BOOK REVIEW – A HISTORY OF THE MODERN CHINESE ARMY BY XIAOBING LI

Much has been written about China’s People’s Liberation Army (PLA). Much of these works has focused on either uniforms, equipment, or a brief history of its involvement in the Korean War. However, anyone really interested in a first rate history of the PLA should seriously look at Xiaobing Li’s “A History of the Modern Chinese Army”. Xiaobing Li is currently a professor of history at the University of Central Oklahoma, and has once served in the ranks of the PLA. His work is wroth reading because it fill many of the “gaps” usually found in other works on the subject. These gaps are those aspects about the PLA that were … More after the Jump…

Book Review: War Stories: by Stephen Macdonald

[FULL DISCLOSURE: I received my copy of this book free from the author and/or publisher. I was not paid for this review and the opinion expressed is purely my own] War Stories chronicles one Marine’s into the Marine Corps, to Vietnam, and back to the US. This is not a huge book at 240 pages but is well worth the read. This is not a book like Robert Mason’s Chickenhawk but that does not take away from the matter of fact and realist story told. The book is a straight matter of fact account of one man’s journey into the Marine Corps and to Vietnam in 1967. The author was … More after the Jump…

Book Review: McNamara’s Folly: The Use of Low-IQ Troops in the Vietnam War by Hamilton Gregory

[FULL DISCLOSURE: I received my copy of this book free from the author and/or publisher. I was not paid for this review and the opinion expressed is purely my own] McNamara’s Folly is a book about a topic that needed a separate treatment.  The book itself is not large at 212 pages of text. The book is separated into six topical parts with endnotes called “sources”, an index, and appendices. I wish the book had a bibliography but the endnotes are fairly extensive if you do have to search through them to find the first citation for a full record. The first two parts of the book are the author’s … More after the Jump…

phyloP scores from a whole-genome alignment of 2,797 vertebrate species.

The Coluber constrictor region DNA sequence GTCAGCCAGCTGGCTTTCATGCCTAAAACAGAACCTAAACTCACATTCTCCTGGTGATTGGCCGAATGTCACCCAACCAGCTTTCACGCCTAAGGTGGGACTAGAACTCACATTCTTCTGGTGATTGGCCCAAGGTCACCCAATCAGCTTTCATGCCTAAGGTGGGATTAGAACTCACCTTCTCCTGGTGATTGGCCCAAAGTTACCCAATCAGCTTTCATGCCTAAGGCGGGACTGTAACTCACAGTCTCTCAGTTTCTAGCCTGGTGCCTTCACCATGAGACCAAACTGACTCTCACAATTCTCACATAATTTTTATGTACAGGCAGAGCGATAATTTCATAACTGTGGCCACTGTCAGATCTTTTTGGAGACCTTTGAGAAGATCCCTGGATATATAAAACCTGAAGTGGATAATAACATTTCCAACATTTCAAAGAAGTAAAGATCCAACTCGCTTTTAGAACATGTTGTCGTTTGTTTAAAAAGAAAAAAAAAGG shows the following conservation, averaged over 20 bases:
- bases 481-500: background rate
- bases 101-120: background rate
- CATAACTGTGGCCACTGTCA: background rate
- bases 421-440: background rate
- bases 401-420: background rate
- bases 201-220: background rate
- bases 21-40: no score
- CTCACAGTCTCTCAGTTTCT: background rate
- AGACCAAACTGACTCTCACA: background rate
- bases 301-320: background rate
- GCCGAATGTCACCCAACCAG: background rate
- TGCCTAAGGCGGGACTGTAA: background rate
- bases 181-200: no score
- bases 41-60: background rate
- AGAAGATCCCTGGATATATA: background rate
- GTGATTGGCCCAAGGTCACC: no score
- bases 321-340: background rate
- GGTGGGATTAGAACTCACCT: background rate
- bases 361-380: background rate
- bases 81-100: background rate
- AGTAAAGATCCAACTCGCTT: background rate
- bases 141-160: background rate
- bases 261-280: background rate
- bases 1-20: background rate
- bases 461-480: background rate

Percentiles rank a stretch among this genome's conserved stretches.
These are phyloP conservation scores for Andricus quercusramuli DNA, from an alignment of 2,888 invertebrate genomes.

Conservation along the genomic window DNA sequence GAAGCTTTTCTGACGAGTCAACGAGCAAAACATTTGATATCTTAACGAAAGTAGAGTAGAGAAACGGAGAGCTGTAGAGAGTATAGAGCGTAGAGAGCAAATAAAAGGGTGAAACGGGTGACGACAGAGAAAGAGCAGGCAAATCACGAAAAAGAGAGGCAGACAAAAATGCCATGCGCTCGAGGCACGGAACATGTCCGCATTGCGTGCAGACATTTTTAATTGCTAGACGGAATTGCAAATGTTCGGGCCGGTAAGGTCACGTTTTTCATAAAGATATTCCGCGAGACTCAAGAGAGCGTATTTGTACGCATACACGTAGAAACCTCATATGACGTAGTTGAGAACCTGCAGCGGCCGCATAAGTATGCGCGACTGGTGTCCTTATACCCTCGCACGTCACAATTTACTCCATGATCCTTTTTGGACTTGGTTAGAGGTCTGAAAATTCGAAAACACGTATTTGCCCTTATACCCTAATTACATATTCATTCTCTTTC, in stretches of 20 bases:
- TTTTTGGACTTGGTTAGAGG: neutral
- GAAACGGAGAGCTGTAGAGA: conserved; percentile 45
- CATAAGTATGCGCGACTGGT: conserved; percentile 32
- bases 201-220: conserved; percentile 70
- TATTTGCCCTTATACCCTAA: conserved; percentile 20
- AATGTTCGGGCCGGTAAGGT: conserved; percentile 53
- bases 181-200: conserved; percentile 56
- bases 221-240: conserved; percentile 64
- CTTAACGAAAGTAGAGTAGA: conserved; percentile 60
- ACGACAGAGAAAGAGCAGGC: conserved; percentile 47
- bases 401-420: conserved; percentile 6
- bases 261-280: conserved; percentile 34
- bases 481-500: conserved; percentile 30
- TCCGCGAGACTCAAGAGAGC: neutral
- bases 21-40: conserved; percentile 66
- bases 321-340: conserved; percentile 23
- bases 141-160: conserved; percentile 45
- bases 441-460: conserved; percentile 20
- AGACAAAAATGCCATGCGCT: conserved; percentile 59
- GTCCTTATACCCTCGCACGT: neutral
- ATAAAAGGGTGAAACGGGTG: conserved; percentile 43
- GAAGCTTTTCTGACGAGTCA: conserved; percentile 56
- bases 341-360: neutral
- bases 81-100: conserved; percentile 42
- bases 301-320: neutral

Book Review: The Funny Thing About War by Al Campo

[FULL DISCLOSURE: I received my copy of this book free from the author and/or publisher. I was not paid for this review and the opinion expressed is purely my own] The Funny Thing About War by Al Campo is part fictional War story and part autobiography. It is the story of a young, 22 year old man called to duty in the Navy and then sent to Southeast Asia as a crewman on a Destroyer conducting fire missions up and down the coast of North and South Vietnam. The book itself is 413 pages of text separated into eleven chapters. Because it is ostensibly a work of fiction there is … More after the Jump…

Just a fun story from Vietnam (yes, there were a few)

 FNG meets Lady Hooker

 As much tension, tragedy and mayhem as the war provided it gave a group of crude, vulgar young pilots a fair amount of fun, too. The officer’s club was the hub of our hormonally driven behavior. It was where we drank ourselves silly, releasing the tension and bravado endemic to twenty-year old males, in or out of a war zone. The club was our sanctuary, watering hole, mailroom, our hello and goodbye spot where, as the saying goes, everybody knew my name. But before I could fully partake of the blandishments the club offered I had to pass in front of my fellow pilots. I had to get the secret handshake, to undergo the inevitable ritual without which Kearsley would have been right: I’d always be a new guy. The protocol involved an encounter with a lady named Hooker. (It’s not what you think.)

More after the Jump…Just a fun story from Vietnam (yes, there were a few)

Truth in Education and the Vietnam War

This post is a direct result of my frustration with the garbage spouted by history teachers in the modern education system.  The subject is a photo taken during the Vietnam War and the lies that have grown up around the events leading to the picture.  The Photo is named “The Terror of War” and it won the Pulitzer Prize in 1973 in the Spot News Photography category. Along with the 1968 photo “Saigon Execution” (another post their as well), this is one of the most iconic images to come out of the Vietnam War.  What started this is when my son came home from school and asked me about the photo.  He was told by his history teacher that the … More after the Jump…